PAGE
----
Having that overarching theme and concept while building the music really helps me in figuring out how the music should flow. For this project, I wasn’t interested in adhering to a standard verse-chorus structure to the songs and I tried to make them more through-composed in nature. 

In the end, it’s hard to really put into words why certain decisions are made while creating a song. It ultimately has to feel right and support the larger goal at hand. 

  • The lyrics bring a bit of Ulcerate in mind, showcasing fair amounts of desperation and hopelessness. Where do you draw inspiration for writing them?
I think that’s a fair assessment on the overarching emotion in the lyrical themes. Philosophy work around Existential Nihilism for sure was a big influence around this concept. Peter Zapffe’s The Last Messiah is an important work along with even René Descartes and his exploration of human consciousness. 

  • To whom is the last line of the third track, going "Your Essence", referring to?
That’s to everyone. The stark nightmare nirvana is our essence. It’s fleeting and hard to fully grasp, but it’s a reality we’ll eventually discover. 

  • Is Conflagration a result of constant work since the 2020 demo? Are you also working on the next material of the project?
More or less, yes, it was a constant process from the demo. The forming of the concept and artwork took some time after the demo to coalesce, but from there the writing process was pretty steady. 

The idea for the next release is just about there. I'm planning out the artwork and the beginnings of a song are emerging, but it’s too early to say what it will look like in the end.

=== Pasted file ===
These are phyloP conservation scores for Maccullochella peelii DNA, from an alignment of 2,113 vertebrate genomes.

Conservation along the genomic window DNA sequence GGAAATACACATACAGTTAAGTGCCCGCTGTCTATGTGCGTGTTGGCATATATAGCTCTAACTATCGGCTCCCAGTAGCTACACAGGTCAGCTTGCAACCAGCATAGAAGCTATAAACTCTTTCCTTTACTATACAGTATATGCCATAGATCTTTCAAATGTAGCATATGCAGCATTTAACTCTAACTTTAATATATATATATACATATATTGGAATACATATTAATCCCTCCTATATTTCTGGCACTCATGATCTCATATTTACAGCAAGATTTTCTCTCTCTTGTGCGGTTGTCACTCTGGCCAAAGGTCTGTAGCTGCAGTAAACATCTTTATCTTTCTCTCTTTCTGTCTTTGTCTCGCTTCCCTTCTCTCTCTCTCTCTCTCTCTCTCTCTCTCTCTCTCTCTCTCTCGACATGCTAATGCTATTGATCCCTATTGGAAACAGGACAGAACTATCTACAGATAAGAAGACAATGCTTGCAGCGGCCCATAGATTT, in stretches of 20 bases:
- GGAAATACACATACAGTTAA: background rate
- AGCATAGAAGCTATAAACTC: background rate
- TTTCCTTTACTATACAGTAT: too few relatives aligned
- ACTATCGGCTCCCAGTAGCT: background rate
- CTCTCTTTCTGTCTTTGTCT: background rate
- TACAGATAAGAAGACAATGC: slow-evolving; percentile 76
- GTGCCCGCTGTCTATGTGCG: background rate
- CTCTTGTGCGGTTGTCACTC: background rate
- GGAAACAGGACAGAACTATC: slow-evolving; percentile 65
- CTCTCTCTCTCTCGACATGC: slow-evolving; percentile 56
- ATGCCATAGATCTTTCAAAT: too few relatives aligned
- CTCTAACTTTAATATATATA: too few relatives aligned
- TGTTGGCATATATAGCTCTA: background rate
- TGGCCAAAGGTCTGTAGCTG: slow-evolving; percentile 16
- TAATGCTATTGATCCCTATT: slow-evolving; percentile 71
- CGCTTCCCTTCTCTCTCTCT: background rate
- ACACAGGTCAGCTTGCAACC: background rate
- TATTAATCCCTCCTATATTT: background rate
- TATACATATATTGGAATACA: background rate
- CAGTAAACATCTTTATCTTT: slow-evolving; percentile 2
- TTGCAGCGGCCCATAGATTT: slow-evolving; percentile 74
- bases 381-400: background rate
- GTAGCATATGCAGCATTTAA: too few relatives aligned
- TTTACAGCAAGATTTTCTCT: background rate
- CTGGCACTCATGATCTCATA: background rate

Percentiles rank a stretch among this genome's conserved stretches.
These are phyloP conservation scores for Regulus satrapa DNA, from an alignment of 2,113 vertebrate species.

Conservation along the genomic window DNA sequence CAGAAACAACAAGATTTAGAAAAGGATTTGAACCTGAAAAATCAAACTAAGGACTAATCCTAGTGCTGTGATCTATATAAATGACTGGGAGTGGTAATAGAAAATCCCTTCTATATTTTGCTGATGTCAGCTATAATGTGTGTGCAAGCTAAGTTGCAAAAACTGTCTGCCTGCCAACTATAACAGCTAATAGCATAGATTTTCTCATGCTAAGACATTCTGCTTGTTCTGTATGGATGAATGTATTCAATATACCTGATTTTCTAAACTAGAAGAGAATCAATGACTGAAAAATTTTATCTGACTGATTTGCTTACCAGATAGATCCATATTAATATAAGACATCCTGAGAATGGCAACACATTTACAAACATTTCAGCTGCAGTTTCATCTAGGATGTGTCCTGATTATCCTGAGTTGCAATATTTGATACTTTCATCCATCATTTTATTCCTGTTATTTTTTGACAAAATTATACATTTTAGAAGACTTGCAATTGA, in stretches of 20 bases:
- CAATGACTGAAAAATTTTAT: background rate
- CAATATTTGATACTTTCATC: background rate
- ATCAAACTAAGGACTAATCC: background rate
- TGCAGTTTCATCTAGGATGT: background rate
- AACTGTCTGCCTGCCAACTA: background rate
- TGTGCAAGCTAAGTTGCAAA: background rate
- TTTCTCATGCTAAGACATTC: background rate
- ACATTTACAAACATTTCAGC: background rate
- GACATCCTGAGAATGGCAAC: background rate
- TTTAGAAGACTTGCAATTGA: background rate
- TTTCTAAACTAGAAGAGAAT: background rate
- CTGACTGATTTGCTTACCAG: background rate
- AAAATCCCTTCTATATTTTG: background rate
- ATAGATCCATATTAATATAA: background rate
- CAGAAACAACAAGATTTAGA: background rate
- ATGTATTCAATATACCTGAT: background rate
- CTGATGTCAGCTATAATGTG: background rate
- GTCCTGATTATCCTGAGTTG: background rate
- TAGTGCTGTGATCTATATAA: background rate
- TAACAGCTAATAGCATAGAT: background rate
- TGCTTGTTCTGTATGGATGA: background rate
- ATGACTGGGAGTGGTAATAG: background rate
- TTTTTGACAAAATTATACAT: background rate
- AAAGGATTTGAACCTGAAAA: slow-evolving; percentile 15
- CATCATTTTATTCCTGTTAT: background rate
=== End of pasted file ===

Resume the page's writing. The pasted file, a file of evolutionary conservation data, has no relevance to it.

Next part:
• What would be the take-home message the listener should take after a few listening sessions of the EP?
Hmm, that’s an interesting question. I mean on one hand, I would hope that the overall concept of the EP I discussed would translate to the listener, and that’s where I think the lyrics are an integral part of the experience. However, as with any art it’s really open to interpretation, and far be it from me to stand in the way of someone finding a different meaning in the work. At the end of the day, if someone willingly sits down to listen to the project and explores what’s within, then that’s all I can really ask for. 

  • Thanks for your time and efforts, I'm leaving the closing remarks to you.
Thank you very much for the interest and the great questions.
 
Listen to Conflagration:

Feb 12, 2022

Venom Prison - Erebos (2022)

Band: Venom Prison
Country: United Kingdom
Album: Erebos
Label: Century Media Records
Website: Instagram


Another act that made its presence known quickly after its formation, Venom Prison's debut Animus in 2016 contained its fine amount of hardcore induced death metal and it was quite expressive when it comes to the contents and the messages it conveyed, an expression that started from the album's splendid and afflictive cover art. I'm really glad to see that they stick to the same kind of aesthetics in their albums, as it is evident from the equally dense design of their fourth full length album to date, Erebos.